In 1986, the British Bankers’ Association (BBA) created the London Interbank Offered Rate (LIBOR) in response to the need for a reliable, unified benchmark rate for calculating loans between British banks. It soon developed into one of the primary global interest rate benchmarks for debt instruments ranging from government bonds to home mortgages, credit cards, student loans and many others. Based on a basket of five currencies—the U.S. dollar, the Euro, the Pound Sterling, Swiss Franc and Japanese Yen—LIBOR was relied upon by U.S. financial institutions for rating trillions of dollars’ worth of debt. But a little more than two years after the catastrophic LIBOR rate-fixing scandal broke, U.S. regulators are poised to leave LIBOR in favor of an alternative benchmark. Figuring out how to set the interest rate for $160 trillion in U.S. financial products and debt is no simple task.
On the 10th of October 1789, Dr. Guillotin (original spelling without the e) proposed to the French Assembly that the penal code be revised to provide that capital punishment executions be carried out not by torture or by hanging from the gallows but by simple decapitation. Thus, the guillotine became the standard instrument for death penalty cases, not only in France, but throughout Europe. Fast forward 227 years later, and European officials are once again mulling over use of the guillotine throughout Europe—but this time as a tool to stop a run on failed banks.
The Financial Crimes Enforcement Network (FinCEN) is a Treasury Department bureau that collects and analyzes data about financial transactions in an effort to combat both domestic and international money laundering. It is one of the primary enforcement agencies of the Bank Secrecy Act (BSA), which is America’s principal anti-money laundering (AML) statute. Although FinCEN’s BSA authority was initially employed for tracking underworld money laundering, terrorist financing, and other financial crimes conducted via banks and similar money services businesses, it has gradually been expanded in scope and definition to regulate additional nonconventional investment sources. FinCEN is now poised to go after investment crowdfunding portals for SAR compliance.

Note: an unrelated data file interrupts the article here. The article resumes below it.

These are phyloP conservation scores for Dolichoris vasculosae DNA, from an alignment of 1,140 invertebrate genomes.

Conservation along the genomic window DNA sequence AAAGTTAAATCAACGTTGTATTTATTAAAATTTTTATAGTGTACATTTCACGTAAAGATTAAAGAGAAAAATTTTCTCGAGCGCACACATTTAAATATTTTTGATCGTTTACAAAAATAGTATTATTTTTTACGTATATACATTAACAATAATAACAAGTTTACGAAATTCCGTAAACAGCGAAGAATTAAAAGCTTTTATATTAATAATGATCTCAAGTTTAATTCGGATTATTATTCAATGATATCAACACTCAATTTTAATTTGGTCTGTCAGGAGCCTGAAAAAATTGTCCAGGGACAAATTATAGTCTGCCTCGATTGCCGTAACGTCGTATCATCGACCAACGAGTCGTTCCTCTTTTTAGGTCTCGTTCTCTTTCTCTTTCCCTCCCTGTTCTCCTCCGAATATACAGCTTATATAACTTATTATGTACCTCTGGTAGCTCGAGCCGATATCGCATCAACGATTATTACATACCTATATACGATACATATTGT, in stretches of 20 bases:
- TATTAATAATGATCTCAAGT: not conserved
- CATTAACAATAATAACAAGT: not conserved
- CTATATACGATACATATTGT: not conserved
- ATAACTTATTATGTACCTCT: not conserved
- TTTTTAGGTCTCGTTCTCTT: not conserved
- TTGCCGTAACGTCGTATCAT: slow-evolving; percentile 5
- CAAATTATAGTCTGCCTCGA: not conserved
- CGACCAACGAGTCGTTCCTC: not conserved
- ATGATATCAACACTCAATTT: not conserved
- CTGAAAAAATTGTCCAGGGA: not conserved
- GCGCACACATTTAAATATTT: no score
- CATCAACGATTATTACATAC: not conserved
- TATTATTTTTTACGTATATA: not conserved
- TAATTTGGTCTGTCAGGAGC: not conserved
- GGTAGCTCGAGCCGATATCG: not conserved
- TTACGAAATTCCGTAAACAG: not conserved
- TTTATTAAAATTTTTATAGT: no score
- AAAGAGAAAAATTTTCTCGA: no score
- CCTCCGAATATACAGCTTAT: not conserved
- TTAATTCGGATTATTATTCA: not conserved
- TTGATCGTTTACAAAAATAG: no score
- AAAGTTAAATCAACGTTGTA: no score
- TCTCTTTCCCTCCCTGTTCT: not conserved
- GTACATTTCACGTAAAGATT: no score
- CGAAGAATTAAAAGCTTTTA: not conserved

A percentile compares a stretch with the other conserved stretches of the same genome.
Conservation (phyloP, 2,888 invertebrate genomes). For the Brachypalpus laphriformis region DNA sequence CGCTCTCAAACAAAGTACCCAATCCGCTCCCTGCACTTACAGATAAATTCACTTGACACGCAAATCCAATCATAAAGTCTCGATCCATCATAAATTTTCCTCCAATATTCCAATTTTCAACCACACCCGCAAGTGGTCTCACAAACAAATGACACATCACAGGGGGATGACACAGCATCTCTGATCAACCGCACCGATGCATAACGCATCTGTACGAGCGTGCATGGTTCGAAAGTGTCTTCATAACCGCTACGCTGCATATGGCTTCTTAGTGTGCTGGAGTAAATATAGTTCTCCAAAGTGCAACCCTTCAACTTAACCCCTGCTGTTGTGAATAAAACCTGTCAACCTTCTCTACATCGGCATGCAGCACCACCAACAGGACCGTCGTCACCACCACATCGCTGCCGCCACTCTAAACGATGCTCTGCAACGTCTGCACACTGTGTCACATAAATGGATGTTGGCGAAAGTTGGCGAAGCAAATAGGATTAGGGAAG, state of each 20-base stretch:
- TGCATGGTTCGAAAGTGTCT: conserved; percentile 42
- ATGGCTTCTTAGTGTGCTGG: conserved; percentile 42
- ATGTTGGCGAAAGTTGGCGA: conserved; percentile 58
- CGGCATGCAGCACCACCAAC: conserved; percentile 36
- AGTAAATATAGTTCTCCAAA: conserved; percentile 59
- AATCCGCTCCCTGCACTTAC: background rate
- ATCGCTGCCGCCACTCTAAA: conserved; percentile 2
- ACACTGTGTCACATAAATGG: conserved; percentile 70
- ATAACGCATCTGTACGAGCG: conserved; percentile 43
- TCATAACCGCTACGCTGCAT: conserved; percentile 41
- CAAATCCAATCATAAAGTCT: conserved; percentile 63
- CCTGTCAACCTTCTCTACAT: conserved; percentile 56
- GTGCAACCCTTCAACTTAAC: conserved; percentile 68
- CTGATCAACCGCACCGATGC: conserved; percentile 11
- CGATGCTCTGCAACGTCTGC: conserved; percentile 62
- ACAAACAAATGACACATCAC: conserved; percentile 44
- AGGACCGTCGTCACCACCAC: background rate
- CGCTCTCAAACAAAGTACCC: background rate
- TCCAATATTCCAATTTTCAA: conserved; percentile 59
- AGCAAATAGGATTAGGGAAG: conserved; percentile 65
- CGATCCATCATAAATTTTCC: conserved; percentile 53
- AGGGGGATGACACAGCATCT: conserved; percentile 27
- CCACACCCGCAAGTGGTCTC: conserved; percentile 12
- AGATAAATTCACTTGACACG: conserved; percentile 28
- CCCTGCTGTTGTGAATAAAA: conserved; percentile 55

Under the whistleblower provisions of the Dodd-Frank Wall Street Reform Act of 2010 (Dodd-Frank), both the Securities and Exchange Commission (SEC) and the Commodity Futures Trading Commission (CFTC) were empowered to extend monetary awards to whistleblowers who provide tips and original information to the two agencies that lead to enforcement actions with sanctions that exceed $1 million. The “winning whistleblower” can receive an award valued between 10 percent and 30 percent of the amount of the penalties collected. Since its inception in 2011, the SEC’s whistleblower program alone has paid over $57 million to whistleblowers. And the odds of winning just keep getting better.
In 2012, the Jumpstart Our Business Startups Act (JOBS Act) was signed into law in order to, among other things, encourage the funding of small businesses by easing various securities regulations. Included in the legislation were various directives to the Securities and Exchange Commission (SEC) to revise some of its rules in order to implement the act. In early May, the SEC announced formal approval of revisions to its rules related to the thresholds for registration, termination of registration, and suspension of reporting under Section 12(g) of the Exchange Act.